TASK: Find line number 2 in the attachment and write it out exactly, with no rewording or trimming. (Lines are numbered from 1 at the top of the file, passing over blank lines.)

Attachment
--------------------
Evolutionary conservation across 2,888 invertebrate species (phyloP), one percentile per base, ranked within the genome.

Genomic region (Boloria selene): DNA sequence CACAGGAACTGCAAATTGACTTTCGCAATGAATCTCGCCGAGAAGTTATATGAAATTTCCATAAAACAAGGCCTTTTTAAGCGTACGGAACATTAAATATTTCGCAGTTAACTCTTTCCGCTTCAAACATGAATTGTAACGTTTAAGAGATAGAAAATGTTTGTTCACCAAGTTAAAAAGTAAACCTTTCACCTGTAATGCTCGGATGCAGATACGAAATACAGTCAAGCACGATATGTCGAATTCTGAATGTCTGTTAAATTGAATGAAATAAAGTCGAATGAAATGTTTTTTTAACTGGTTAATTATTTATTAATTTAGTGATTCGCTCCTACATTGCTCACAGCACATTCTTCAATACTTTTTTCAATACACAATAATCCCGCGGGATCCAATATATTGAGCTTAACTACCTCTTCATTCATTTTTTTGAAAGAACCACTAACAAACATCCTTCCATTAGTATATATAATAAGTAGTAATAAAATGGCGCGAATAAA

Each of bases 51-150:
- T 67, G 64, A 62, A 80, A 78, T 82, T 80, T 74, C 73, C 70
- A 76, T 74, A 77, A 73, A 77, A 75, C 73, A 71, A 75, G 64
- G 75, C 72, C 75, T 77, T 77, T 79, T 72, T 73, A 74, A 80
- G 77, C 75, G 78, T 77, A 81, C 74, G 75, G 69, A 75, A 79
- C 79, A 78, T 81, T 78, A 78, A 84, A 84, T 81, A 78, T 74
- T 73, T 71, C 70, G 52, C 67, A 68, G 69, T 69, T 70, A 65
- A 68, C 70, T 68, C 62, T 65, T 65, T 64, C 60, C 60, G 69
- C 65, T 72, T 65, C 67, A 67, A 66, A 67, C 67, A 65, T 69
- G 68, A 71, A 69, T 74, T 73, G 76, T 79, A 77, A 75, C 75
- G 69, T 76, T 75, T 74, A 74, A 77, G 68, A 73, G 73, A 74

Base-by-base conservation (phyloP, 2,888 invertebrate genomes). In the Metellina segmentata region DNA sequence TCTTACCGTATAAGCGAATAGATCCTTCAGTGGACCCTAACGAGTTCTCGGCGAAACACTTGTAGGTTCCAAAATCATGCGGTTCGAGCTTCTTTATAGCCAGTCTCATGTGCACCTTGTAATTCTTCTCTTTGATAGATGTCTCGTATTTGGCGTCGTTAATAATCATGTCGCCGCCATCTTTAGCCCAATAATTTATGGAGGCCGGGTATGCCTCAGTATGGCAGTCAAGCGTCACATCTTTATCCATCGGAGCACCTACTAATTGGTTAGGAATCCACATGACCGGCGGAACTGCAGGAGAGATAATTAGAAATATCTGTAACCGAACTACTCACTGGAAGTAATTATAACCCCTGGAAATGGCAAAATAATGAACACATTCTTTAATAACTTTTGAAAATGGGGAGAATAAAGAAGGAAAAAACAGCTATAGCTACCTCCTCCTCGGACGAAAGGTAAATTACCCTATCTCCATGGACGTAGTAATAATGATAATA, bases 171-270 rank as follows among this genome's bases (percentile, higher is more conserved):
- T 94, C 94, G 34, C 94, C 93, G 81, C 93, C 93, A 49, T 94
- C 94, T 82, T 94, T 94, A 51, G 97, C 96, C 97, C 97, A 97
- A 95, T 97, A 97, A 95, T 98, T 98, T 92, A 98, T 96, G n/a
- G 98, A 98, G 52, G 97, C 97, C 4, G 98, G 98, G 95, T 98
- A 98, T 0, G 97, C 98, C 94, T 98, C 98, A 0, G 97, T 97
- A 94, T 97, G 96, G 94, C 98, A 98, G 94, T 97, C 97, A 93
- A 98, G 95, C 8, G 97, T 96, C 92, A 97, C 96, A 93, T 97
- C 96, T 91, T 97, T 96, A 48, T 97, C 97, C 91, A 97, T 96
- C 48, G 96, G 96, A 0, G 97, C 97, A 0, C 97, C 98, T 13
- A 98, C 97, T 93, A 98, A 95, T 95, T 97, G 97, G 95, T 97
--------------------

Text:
Genomic region (Boloria selene): DNA sequence CACAGGAACTGCAAATTGACTTTCGCAATGAATCTCGCCGAGAAGTTATATGAAATTTCCATAAAACAAGGCCTTTTTAAGCGTACGGAACATTAAATATTTCGCAGTTAACTCTTTCCGCTTCAAACATGAATTGTAACGTTTAAGAGATAGAAAATGTTTGTTCACCAAGTTAAAAAGTAAACCTTTCACCTGTAATGCTCGGATGCAGATACGAAATACAGTCAAGCACGATATGTCGAATTCTGAATGTCTGTTAAATTGAATGAAATAAAGTCGAATGAAATGTTTTTTTAACTGGTTAATTATTTATTAATTTAGTGATTCGCTCCTACATTGCTCACAGCACATTCTTCAATACTTTTTTCAATACACAATAATCCCGCGGGATCCAATATATTGAGCTTAACTACCTCTTCATTCATTTTTTTGAAAGAACCACTAACAAACATCCTTCCATTAGTATATATAATAAGTAGTAATAAAATGGCGCGAATAAA